Logica Captial Advisers’ fourth post in a series of regular posts with thoughts on relevant investment topics. In their ongoing research on their own dilemmas, we recognize that these same issues are likely at the heart of events that we all face. With sometimes equal measure of frustration and excitement, they hope to contribute to the marketplace of information and discussion. With the goal of interaction and feedback, please reach out with responses or topics of interest.
“Time is the longest distance between two places” ~ Tennessee Williams
When I was a little boy, I remember the excitement in the room the day my father brought home our first stereo. There was this silver box, with knobs and numbers on it, about 18 inches square, and about six inches tall, that sat alone on the dresser looking ever so interesting. When my father turned it on, a backlit glow woke it up, and we all looked around with wonder as the sweet sound of music permeated the room. I walked up to the machine and turned the knob, and something changed -- the music went from soft and melodic to upbeat with thumps. For some time, we all just listened; and every once in a while, I turned the knob. I don’t know about everyone else, but as a kid, I was blown away at how all that different music could be stored in a little box that fit on the dresser.
With my curiosity ever-present, later that evening, when my parents were out of that room, I proceeded to unplug the stereo box and take it into my bedroom. With my door closed, I grabbed the screwdriver I had gotten -- I had to know what was inside, and where all that music was stored. Within hours, I had a multitude of parts meticulously arranged across my bedroom floor, colors with colors, sizes with sizes, long things with long things, and fat things with fat things (i.e. capacitors and resistors, distinctly separated). But I did not have an answer. At some point later, there was a pronounced knock on my door “Waaayne” said the elevated voice of my father, “have you seen the stereo?” I was looking right at it, or at least, at all the pieces that aggregated to its existence. Without replaying the step-by-step, I’ll conclude the story by sharing that as much as my father was angry at what he saw when the door opened, he looked past it in favor of appreciating my drive to know how things worked.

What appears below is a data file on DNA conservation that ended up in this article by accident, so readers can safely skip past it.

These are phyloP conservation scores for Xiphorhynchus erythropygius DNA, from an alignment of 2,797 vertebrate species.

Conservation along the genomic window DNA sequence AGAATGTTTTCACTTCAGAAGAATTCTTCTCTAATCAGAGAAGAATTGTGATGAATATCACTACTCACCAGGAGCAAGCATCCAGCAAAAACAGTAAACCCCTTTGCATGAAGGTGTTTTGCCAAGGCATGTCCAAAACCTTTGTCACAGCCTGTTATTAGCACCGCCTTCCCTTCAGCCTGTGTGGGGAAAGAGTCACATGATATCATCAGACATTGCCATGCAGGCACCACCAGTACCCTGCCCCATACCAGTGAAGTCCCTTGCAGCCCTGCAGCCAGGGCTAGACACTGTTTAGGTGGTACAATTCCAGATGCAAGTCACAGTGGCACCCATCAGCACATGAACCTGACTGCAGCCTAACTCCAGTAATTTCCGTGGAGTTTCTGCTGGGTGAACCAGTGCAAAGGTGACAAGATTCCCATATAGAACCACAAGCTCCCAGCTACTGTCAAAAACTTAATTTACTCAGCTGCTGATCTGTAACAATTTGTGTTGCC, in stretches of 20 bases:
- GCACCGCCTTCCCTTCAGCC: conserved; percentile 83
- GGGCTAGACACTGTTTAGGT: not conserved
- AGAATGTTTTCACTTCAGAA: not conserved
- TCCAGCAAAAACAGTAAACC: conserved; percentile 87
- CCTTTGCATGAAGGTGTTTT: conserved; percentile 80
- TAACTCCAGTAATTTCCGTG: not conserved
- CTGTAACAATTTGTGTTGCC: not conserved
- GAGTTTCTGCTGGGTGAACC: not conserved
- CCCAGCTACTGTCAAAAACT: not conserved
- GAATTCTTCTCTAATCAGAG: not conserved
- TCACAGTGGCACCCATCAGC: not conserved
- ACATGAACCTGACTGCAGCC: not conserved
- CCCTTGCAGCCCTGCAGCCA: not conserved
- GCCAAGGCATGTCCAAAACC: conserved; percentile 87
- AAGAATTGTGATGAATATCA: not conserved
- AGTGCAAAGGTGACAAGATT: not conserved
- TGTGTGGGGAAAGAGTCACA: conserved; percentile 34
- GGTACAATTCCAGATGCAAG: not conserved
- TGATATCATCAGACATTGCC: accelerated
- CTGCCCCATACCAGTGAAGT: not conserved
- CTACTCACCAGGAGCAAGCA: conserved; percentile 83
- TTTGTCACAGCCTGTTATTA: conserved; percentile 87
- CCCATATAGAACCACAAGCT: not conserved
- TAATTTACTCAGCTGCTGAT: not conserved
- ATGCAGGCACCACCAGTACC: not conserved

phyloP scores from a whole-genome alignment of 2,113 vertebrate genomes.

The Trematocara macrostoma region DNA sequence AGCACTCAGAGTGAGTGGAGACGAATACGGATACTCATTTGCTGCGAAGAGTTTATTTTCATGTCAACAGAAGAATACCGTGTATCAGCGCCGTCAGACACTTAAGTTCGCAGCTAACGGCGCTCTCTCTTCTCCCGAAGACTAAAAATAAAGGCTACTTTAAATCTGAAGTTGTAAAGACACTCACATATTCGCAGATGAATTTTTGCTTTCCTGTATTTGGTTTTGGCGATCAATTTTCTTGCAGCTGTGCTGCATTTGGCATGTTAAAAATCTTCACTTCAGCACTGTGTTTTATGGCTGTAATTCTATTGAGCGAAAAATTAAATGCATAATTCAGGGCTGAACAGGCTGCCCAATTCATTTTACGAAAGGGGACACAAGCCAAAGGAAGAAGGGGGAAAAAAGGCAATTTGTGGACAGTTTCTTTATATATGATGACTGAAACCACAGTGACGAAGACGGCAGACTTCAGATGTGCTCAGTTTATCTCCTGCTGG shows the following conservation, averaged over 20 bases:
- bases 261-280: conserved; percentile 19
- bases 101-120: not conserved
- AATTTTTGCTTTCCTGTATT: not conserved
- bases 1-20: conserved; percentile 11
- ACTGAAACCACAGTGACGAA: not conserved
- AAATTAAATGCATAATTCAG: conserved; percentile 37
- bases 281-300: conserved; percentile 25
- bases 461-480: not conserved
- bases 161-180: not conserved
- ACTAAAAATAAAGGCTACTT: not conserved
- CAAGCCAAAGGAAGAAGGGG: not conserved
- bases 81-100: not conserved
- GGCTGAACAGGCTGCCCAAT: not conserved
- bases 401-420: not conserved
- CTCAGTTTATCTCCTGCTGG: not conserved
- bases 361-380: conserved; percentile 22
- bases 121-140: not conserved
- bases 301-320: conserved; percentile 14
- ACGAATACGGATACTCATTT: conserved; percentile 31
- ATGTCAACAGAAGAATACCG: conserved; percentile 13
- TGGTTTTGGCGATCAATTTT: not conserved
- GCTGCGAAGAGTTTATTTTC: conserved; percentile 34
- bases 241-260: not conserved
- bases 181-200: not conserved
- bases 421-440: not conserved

I have since slowed down on physically taking things apart, but unable to curb my thirst to do so, I have since pursued rigorous cerebral dismantling of whatever it is I am trying to understand. To this end, and in follow up to my last post about the association of space and time in risk management in attempts to mitigate “area under water,” I continue to break down these two components of risk, separating pieces wherever I can like it was a home stereo. In my prior post, I concluded that, while deeply connected, time under water is perhaps the greater evil over drawdown depth. I now double down on this hypothesis with additional evidence.
Volatility, in and of itself, is not risk -- it is merely movement. It becomes risk, however, when it exhibits unexpected asymmetry, or said differently, when there is uncertainty with regards to the recovery being of equal measure to the drawdown. If something falls some scary percentage, and recovers quickly, and relatively symmetrically, it’s almost as if the event didn’t happen; the fear during the down, effectively, was just our projecting doubt as to the recovery potential. If we were highly certain of the pending equal magnitude recovery, volatility would be far more acceptable. More so, the longer the time spent in drawdown, the longer our minds have to wonder about the viability of recovery; imposing a compounding uncertainty as a function of the area of recovery. In fact, following the trough that establishes maximum depth, only time is left to leave us to build this uncertainty. The risk, therefore, is in the reliability of the symmetry of our process, which is weakened, with time.
Why Does Time Weaken Credibility?